George Carlin was born and raised in Manhattan, New York in 1937 and died in Santa Monica, California in 2008. He was raised an Irish Catholic, even an alter boy, and attended a Catholic school until the age of 15, when he dropped out of school.1
As a lifelong stand-up comedian, Carlin had a lot of opportunities to speak his mind–and religion and politics were two of his favorite subjects. Carlin left a wealth of social, political, and religious commentary–and most of it was highly critical. He often spoke about his youth in Catholic school and, as a result of his particular school’s relatively liberal approach to education, he says, he was given the intellectual freedom to eventually reject the faith. He said:
[There was] a lot of classroom freedom…in fact there was so much freedom that by eighth grade, many of us had lost the faith. They made questioners out of us and they really didn’t have any answers. They [Catholic teachers] would fall back on, ‘Well, it’s a mystery.’2
According to Carlin, religion is one of humanity’s greatest swindles and created nothing but lies, conflict, and suffering. I’ll let Carlin tell you what he thinks. Follow the link for the full transcript, it’s worth it, but here are a few choice excerpts:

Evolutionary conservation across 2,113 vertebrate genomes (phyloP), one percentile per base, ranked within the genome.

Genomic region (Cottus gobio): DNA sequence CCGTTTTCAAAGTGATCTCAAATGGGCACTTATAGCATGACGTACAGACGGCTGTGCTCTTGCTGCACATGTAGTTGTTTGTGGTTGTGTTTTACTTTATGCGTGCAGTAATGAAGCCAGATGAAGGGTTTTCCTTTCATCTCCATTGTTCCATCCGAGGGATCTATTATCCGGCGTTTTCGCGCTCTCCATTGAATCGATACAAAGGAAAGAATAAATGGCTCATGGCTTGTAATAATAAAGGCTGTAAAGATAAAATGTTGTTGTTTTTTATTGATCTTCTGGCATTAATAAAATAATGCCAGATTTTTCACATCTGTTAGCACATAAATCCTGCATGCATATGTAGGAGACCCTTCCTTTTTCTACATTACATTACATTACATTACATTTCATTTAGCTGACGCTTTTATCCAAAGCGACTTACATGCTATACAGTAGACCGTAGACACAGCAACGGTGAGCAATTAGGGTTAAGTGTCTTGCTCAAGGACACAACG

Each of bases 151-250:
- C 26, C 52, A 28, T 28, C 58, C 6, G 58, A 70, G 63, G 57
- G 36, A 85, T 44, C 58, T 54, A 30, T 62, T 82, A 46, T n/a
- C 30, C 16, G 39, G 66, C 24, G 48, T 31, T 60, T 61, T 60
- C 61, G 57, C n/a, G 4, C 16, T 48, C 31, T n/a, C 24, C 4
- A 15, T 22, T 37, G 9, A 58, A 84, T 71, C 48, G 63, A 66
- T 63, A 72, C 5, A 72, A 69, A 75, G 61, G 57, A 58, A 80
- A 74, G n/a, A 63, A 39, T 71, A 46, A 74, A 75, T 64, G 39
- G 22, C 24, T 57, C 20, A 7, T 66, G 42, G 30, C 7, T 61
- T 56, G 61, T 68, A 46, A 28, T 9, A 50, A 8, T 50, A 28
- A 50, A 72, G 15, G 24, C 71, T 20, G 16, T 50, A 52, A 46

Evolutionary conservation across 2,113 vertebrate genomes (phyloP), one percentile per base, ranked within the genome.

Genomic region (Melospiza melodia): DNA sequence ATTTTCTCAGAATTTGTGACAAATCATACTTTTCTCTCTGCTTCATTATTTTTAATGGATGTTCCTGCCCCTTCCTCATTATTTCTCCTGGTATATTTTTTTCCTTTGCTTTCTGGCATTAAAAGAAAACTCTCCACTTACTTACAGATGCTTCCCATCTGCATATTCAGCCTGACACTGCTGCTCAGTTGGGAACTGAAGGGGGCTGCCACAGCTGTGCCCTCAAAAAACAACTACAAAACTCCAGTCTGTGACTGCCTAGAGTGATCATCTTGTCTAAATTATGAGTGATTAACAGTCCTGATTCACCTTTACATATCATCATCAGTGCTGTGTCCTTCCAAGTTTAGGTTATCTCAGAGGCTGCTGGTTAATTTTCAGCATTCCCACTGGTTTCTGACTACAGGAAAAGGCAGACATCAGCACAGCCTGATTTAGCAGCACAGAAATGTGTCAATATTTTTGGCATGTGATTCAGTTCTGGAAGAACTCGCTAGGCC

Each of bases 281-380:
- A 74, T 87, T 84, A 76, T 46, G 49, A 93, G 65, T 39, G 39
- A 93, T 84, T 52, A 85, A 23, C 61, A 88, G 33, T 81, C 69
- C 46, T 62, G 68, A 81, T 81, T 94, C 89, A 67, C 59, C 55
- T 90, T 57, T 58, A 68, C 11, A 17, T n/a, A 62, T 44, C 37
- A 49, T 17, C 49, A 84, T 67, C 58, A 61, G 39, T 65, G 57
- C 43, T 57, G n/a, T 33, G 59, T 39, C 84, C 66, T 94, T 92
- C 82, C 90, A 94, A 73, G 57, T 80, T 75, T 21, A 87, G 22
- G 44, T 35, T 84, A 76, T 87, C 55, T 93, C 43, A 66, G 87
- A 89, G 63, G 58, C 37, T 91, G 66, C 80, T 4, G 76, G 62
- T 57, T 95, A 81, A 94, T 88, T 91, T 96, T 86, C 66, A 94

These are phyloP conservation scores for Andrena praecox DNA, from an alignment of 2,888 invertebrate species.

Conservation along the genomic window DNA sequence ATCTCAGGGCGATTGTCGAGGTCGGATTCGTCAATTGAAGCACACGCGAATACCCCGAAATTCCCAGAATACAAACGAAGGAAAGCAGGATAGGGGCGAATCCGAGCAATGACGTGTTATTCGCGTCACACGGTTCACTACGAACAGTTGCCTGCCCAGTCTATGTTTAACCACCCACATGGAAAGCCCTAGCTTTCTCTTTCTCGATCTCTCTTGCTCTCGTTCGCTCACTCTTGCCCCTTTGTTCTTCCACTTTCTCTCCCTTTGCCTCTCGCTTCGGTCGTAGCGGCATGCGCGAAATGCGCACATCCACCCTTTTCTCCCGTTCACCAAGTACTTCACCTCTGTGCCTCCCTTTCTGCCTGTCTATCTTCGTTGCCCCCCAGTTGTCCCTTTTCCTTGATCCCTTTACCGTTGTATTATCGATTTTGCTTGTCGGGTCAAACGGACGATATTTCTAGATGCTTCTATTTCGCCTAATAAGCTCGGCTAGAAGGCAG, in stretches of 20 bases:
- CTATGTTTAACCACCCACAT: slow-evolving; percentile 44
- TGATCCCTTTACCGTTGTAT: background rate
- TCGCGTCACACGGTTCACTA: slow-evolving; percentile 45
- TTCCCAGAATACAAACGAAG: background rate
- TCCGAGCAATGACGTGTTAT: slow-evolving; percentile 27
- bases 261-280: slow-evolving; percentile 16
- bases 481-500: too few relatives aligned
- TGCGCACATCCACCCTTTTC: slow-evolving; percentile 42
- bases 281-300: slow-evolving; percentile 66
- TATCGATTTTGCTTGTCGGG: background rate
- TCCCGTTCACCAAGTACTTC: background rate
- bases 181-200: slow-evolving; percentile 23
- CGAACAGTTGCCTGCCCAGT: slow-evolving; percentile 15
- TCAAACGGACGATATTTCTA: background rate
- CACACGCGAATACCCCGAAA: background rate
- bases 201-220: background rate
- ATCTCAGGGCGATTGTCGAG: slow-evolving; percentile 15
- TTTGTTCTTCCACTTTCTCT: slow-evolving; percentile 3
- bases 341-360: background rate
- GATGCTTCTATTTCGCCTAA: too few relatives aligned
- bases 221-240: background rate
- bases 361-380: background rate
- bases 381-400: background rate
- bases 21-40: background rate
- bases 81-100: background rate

When it comes to bullshit, big-time, major league bullshit, you have to stand in awe of the all-time champion of false promises and exaggerated claims, religion. No contest. No contest. Religion.
Something is wrong here. War, disease, death, destruction, hunger, filth, poverty, torture, crime, corruption, and the Ice Capades. Something is definitely wrong. This is not good work. If this is the best God can do, I am not impressed. Results like these do not belong on the résumé of a Supreme Being. This is the kind of shit you’d expect from an office temp with a bad attitude.
Overnight I became a sun-worshipper. Well, not overnight, you can’t see the sun at night. But first thing the next morning, I became a sun-worshipper. Several reasons. First of all, I can see the sun, okay?3
Next target: politics
Carlin was equally hard on politics as he was on religion. However, most of his bile was reserved for conservatives and Republicans. It’s hard to say if he was a Republican or a Democrat, however, as he refused to vote, considering it pointless because voting, as he said, is the “illusion of choice.”4
Carlin considered conservatives and Republicans the greedy, warmongering class in political ideologies. He said:
Once you leave the womb, conservatives don’t care about you until you reach military age. Then you’re just what they’re looking for. Conservatives want live babies so they can raise them to be dead soldiers.5
And another one:
Conservatives say if you don’t give the rich more money, they will lose their incentive to invest. As for the poor, they tell us they’ve lost all incentive because we’ve given them too much money.6
Carlin was not unique in that he saw through the thick layers of societal propaganda and rhetoric that are the source of many of the world’s problems–and let it be known that, despite his liberal stance on most social issues, he would point out their hypocrisies as well–but he was well-respected and well-spoken enough to have left an impression on American thinking and history.